If potential partners were to measure your index finger, then divide it by the length of your ring finger, they might be able to predict your wang size. Here’s how: If your index finger is shorter than your ring finger, your ratio will be less than 1, which is an indicator of high exposure to testosterone in the womb. If your index finger is longer than your ring finger, there’s a chance you’re not quite packin’ heat. The ratio, deemed the “Digit Ratio,” may also be an indicator of other things, such as behavior and health.
Large Schnoz, Swangin’ Schlong: Beyond “ethnic differences,” Paduch says there’s no possible correlation, and it would be difficult to quantify even if they were taken into consideration. On the topic of ethnicities, the aforementioned study of 15,521 men admitted that “most of the participants were caucasian or Middle Eastern,” and thus, given their data, it wasn’t possible to “draw any conclusions about any differences in penile size across different cultures.”
Size of Adam’s Apple: There’s no scientific correlation here—no amount of testosterone affecting either, or anything like that. However, Paduch does offer that this could be an “approximation of fat,” meaning, guys with large visible Adam’s apples are typically skinny and lean, and the most common reason for short penis isn’t a short penis, but obesity. And a lean body will mean the penis isn’t hidden behind pubic fat, and thus be longer.”
Tall Man, Tall Meatpole: Paduch simply says, “No,” with no further explanation, so at this point his patience might’ve been wearing thin.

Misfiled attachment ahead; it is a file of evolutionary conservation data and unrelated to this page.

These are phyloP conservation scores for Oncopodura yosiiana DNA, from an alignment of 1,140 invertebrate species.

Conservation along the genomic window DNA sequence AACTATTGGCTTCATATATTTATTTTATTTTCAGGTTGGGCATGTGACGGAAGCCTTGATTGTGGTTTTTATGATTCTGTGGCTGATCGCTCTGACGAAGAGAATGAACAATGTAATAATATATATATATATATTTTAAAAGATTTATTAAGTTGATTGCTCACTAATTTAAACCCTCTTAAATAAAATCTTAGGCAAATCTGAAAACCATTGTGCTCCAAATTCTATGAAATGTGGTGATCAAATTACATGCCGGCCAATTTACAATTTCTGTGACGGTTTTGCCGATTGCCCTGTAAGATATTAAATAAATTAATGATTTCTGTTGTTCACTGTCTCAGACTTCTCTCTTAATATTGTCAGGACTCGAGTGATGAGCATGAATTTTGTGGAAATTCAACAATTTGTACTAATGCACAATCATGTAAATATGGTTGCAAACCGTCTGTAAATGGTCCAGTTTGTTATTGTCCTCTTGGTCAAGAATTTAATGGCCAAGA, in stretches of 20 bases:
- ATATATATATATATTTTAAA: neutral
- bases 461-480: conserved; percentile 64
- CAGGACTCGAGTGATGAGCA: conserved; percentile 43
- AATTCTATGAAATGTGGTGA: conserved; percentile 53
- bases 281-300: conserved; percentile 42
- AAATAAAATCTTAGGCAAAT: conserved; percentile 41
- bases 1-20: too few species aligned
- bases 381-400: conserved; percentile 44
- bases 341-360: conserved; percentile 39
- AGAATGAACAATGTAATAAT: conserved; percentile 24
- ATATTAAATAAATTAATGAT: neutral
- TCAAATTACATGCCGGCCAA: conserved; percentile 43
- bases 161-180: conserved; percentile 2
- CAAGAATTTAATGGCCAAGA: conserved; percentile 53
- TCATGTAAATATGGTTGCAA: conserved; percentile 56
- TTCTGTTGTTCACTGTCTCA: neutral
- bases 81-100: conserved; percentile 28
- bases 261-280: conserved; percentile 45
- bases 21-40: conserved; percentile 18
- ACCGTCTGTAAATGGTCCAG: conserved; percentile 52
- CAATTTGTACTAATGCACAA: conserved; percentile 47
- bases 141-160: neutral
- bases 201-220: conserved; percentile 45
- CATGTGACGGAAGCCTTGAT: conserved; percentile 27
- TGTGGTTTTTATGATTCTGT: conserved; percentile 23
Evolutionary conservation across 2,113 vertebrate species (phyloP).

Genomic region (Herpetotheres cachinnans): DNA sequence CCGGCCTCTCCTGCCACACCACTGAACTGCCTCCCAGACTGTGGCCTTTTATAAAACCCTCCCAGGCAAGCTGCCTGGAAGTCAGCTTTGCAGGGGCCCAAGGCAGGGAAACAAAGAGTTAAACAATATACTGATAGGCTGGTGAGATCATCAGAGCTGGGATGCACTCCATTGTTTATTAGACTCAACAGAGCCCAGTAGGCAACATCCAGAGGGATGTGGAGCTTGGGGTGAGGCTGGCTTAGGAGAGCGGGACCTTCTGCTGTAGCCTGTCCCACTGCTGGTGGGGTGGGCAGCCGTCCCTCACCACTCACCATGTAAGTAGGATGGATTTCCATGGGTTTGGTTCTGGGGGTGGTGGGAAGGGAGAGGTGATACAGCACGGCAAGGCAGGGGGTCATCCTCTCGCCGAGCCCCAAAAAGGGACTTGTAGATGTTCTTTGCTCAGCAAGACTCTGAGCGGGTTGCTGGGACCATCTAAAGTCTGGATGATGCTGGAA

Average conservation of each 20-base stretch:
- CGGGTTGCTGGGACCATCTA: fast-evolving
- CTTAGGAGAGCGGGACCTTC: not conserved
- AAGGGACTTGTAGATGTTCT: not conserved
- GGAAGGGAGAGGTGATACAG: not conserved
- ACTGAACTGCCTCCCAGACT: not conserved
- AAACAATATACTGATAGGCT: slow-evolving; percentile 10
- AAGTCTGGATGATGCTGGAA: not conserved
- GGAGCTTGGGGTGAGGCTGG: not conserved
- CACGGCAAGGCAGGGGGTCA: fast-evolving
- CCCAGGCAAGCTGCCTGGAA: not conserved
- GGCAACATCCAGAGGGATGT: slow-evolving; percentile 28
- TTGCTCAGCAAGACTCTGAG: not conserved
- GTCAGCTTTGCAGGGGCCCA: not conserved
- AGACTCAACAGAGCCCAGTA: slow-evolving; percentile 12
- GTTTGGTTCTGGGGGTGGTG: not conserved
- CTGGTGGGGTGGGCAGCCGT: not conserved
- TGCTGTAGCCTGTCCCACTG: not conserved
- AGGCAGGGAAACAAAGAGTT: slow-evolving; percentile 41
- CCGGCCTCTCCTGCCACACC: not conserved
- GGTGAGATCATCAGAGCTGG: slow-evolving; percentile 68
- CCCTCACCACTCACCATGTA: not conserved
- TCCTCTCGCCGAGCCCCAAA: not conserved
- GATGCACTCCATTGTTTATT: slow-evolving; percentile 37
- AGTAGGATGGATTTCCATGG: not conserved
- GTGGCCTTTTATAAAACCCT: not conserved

Next, I asked the doctors for feedback on what possible penile growth hacks exist, because even after all that, I still needed to know if it’s possible to be bigger.
Penis Pumps: Paduch says it’s “for sure not a bad way to make a guy look thicker for a night,” but that the results are transient, i.e., there are no lasting effects. According to Leavey, “it works, but only as long as the elastic band is in place to sequester the blood into the penis. Otherwise there are no lasting effects.”
Vitamin E Oil, Lotions and Gas Station Sex Pills: “Let’s dispense with Vitamin E oil, lotions, and magic pills,” says Leavey. “None of them have any basis in fact.” Paduch agrees, and especially urges people to not use vitamin E, as it “may be detrimental in higher doses.” He continues, “Most of the magic pills have generic Viagra or Cialis in them,” and act by increasing blood flow through the penis. “It helps guys who are nervous—high adrenaline is like putting a penis in cold water, so you get shrinkage,” he explains.
Stretchers: “Penis stretchers and weights don’t do anything but potentially injure the tissue of the penis,” says Leavey. “You could end up tearing or injuring the erectile tissue, and have worse problems than you think you have now.” Paduch agrees, saying they’ll only really “work for guys who have penile curvature,” but because they require repeated use, you risk damaging the nerves and vessels in your penis.